Advertising

Last Updated on November 26, 2020

How to Prevent Decision Fatigue From Clouding Your Judgement

How to Prevent Decision Fatigue From Clouding Your Judgement
Advertising

What is decision fatigue? Let me explain this with an example:

When determining a court ruling, there are many factors that contribute to the final verdict. You probably assume that the judge’s decision is influenced solely by the nature of the crime committed or the particular laws that were broken. While this is completely valid, there is an even greater influential factor that dictates the judge’s decision: the time of day.

In 2012, a research team from Columbia University[1] examined 1,112 court rulings set in place by a Parole Board Judge over a 10 month period. The judge would have to determine whether the individuals in question would be released from prison and granted parole, or a change in the parole terms.

While the facts of the case often take precedence in decision making, the judges’ mental state had an alarming influence on their verdict.

As the day goes on, the chance of a favorable ruling drops:

Proportion of rulings in favor of the prisoners by ordinal position.... | Download Scientific Diagram

     

    Does the time of day, or the judges’ level of hunger really contribute that greatly to their decision making? Yes, it does.

    Advertising

    The research went on to show that earlier in the day the likelihood of the judging giving out a favorable ruling was somewhere around 65%.

    However, as the morning dragged on, the judge became fatigued and drained from making decision after decision. As more time went on, the odds of receiving a favorable ruling decreased steadily until it was whittled down to zero.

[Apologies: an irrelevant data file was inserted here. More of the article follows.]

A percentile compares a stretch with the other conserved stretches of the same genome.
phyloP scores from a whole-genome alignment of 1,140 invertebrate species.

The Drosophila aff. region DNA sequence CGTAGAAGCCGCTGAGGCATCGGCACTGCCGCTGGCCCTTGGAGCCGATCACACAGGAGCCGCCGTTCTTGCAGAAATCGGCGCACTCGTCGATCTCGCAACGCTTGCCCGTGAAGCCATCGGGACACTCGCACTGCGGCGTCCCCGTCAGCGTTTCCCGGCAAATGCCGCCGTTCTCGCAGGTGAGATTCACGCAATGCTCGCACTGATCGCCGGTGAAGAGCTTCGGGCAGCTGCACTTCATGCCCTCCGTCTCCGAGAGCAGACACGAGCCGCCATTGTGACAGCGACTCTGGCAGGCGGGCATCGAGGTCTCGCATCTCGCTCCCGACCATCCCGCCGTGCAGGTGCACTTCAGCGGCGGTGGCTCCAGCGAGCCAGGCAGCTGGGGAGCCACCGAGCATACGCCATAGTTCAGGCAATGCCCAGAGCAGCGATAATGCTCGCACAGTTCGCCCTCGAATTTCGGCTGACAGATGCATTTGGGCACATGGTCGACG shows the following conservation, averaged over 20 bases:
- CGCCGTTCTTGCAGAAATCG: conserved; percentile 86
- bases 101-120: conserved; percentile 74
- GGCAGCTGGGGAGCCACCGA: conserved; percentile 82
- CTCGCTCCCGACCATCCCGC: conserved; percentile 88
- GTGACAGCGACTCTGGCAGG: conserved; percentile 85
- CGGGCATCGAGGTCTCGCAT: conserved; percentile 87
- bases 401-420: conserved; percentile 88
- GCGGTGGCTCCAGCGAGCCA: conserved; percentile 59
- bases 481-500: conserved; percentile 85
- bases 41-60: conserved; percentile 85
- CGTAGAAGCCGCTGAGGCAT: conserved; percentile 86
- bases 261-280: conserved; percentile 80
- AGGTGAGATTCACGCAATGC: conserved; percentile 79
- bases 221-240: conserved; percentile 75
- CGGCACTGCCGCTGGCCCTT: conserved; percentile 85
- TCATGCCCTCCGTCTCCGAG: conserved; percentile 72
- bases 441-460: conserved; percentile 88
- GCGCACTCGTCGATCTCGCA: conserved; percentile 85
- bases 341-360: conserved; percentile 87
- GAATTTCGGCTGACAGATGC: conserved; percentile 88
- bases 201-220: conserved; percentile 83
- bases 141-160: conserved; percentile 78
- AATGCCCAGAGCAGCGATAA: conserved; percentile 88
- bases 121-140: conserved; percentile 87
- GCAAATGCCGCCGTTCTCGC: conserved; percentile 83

However, right after their lunch break, the judge would return to the courtroom feeling refreshed and recharged. Energized by their second wind, their leniency skyrockets back up to a whopping 65%. And again, as the day drags on to its finish, the favorable rulings slowly diminish along with the judge’s spirits.

    This is no coincidence, as according to the carefully recorded research, this was true for all 1,112 cases. The severity of the crime didn’t matter. Whether it was rape, murder, theft, or embezzlement, the criminal was more likely to get a favorable ruling either early in the morning, or after the judges’ lunch break.

    This is just one of the negative effects of decision fatigue.

    Are You Suffering From Decision Fatigue?

    We all suffer from decision fatigue without even realizing it.

    Perhaps you aren’t a judge with the fate of an individual’s life at your disposal, but the daily small decisions and weekly or monthly big decisions you make for yourself could hinder you if you’re not in the right headspace.

    Regardless of how energetic you feel (as I imagine it is somehow caffeine-induced anyway), you will still experience decision fatigue, which can lead to poor choices. Just like every other muscle, your brain starts feeling drained after periods of overuse, pumping out one decision after the next. It needs a chance to rest in order to function at a productive rate.

    Advertising

    Looking at the chart below, it may look quite similar to one of your average days[2]. Considering that this is just a handful of the decisions one has to make throughout the day, it’s easy to see how decision fatigue begins to manifest.

    Decision Fatigue

      The Detrimental Consequences of Decision Fatigue

      When you are in a position such as a judge, you can’t afford to let your mental state dictate your decision making; but it still does.

      According to George Lowenstein, an American educator and economy expert, decision fatigue is to blame for poor decision making among members of high office. The disastrous level of failure among these individuals to control their impulses could be directly related to their day-to-day stresses at work and in their private life.

      When you’re just too tired to think, you stop caring. Once you get careless, that’s when you need to worry. Decision fatigue can contribute to a number of issues, such as impulse shopping, poor decision making at work, and poor decision making with after-work relationships.

      You know what I’m talking about. Don’t dip your pen in the company ink.

      How to Make Decisions Effectively